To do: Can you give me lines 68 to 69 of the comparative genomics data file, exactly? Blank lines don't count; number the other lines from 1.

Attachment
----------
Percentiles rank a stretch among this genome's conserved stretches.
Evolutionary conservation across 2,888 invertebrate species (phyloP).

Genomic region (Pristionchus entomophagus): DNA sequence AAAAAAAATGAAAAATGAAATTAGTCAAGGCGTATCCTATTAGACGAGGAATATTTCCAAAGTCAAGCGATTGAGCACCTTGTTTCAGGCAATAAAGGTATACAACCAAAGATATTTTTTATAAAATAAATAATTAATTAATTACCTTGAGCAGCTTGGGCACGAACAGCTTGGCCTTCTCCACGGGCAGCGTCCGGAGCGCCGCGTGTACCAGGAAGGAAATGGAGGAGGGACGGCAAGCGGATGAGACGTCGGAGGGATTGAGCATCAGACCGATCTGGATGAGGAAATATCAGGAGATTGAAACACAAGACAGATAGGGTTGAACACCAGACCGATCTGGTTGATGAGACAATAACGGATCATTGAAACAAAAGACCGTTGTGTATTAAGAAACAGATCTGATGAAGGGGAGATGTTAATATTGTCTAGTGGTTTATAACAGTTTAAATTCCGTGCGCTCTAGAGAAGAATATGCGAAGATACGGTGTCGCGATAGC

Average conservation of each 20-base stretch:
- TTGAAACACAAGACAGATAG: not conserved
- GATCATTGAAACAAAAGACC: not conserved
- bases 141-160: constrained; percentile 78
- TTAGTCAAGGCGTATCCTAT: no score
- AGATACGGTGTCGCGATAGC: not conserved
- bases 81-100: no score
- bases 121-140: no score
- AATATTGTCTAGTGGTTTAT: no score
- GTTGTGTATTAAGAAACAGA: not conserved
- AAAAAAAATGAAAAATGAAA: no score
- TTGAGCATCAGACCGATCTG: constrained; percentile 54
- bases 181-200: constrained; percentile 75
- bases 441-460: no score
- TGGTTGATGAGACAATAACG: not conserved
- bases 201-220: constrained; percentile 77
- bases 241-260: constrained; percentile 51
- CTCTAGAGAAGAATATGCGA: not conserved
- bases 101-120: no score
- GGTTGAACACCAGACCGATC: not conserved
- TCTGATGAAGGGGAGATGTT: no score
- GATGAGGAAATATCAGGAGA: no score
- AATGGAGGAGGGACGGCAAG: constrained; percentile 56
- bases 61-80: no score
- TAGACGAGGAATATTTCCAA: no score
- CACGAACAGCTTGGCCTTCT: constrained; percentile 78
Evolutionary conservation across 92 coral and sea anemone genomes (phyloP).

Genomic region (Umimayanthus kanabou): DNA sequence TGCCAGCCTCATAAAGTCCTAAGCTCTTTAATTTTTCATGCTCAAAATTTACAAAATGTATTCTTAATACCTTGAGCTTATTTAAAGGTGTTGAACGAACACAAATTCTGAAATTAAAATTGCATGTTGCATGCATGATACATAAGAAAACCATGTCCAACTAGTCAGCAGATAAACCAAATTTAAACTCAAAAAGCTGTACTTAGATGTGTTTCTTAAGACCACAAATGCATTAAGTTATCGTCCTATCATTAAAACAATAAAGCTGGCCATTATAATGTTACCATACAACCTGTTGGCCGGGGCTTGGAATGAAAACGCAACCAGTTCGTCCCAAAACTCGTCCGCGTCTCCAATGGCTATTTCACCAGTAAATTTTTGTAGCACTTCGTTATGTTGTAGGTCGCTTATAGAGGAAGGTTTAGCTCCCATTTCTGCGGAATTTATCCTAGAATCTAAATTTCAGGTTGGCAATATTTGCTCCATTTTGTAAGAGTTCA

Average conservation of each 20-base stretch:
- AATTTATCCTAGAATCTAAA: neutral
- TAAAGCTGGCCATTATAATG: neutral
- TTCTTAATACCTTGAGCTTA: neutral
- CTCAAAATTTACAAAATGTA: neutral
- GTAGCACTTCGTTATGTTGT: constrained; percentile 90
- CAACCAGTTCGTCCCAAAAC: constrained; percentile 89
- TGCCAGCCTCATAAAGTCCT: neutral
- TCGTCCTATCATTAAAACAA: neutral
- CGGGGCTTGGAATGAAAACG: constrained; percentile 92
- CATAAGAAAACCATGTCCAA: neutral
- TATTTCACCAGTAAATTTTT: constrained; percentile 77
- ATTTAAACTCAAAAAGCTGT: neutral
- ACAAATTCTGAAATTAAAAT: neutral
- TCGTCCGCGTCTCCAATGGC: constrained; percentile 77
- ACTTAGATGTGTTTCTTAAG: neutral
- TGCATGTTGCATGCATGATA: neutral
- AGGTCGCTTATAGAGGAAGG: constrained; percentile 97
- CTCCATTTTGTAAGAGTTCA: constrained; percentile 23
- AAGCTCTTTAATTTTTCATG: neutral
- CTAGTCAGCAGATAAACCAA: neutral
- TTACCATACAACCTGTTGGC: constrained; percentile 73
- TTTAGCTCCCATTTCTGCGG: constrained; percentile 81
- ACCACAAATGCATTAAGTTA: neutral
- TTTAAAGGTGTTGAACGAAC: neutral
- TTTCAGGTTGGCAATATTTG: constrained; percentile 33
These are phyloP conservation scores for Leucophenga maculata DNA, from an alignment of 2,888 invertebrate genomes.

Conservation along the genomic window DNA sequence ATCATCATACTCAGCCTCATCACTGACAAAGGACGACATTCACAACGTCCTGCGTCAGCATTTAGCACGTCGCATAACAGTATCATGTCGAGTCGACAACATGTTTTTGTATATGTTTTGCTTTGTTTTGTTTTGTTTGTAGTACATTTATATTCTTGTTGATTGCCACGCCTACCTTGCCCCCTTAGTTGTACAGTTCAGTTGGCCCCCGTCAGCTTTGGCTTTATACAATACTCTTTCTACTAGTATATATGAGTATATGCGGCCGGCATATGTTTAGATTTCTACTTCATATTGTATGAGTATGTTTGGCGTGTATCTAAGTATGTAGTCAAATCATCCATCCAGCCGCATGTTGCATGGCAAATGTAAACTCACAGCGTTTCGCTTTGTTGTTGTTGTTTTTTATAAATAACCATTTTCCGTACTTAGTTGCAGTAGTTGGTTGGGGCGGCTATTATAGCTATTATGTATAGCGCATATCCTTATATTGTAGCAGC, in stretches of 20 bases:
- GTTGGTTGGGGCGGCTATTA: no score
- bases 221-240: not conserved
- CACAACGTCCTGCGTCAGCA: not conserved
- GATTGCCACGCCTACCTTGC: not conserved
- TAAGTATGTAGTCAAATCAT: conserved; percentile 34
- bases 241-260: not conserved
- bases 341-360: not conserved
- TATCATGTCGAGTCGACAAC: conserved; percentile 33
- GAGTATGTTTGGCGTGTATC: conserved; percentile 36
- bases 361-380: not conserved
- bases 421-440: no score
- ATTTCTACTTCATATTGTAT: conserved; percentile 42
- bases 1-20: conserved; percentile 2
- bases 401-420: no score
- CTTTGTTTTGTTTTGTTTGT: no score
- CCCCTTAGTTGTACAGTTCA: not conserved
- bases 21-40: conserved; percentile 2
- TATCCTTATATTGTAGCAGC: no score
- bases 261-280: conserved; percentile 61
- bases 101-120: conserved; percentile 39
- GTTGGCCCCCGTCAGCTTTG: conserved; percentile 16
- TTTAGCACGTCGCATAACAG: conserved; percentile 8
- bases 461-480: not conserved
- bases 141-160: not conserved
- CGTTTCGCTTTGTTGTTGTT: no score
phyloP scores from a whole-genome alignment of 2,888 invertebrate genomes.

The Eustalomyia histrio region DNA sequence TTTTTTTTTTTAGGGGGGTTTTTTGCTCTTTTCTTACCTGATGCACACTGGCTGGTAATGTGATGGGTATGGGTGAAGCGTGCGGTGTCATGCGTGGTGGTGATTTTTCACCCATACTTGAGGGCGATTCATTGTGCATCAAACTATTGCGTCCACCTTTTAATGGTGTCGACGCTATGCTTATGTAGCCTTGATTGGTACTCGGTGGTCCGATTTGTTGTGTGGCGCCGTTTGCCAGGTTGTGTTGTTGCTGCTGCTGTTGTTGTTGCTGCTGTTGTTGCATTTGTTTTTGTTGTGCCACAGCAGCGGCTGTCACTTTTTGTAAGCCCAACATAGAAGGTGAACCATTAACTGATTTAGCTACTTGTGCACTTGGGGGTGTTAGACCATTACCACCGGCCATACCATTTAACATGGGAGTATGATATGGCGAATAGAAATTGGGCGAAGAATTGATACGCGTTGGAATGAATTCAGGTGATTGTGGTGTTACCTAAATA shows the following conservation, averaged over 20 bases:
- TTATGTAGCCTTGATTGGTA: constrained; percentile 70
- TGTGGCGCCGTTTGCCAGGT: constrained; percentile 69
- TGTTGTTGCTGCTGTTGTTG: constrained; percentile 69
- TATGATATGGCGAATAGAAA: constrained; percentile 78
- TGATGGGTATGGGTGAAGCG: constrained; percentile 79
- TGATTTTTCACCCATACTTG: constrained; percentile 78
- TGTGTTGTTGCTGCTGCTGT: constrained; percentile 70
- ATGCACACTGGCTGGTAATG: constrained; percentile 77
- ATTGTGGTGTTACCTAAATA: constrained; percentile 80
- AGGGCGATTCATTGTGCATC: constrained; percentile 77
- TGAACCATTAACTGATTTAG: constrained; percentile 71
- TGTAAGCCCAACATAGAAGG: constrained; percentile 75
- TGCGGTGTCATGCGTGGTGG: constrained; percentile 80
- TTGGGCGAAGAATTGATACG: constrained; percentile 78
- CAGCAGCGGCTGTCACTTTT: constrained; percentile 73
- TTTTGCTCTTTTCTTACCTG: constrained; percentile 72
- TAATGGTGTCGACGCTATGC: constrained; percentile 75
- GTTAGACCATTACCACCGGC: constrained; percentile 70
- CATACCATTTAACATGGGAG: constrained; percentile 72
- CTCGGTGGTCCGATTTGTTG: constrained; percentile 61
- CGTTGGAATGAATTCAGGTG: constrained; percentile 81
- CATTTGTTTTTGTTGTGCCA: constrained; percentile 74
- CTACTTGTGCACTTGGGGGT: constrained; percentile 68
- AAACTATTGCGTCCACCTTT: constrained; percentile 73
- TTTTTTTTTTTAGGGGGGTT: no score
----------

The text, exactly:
- GAGTATGTTTGGCGTGTATC: conserved; percentile 36
- bases 361-380: not conserved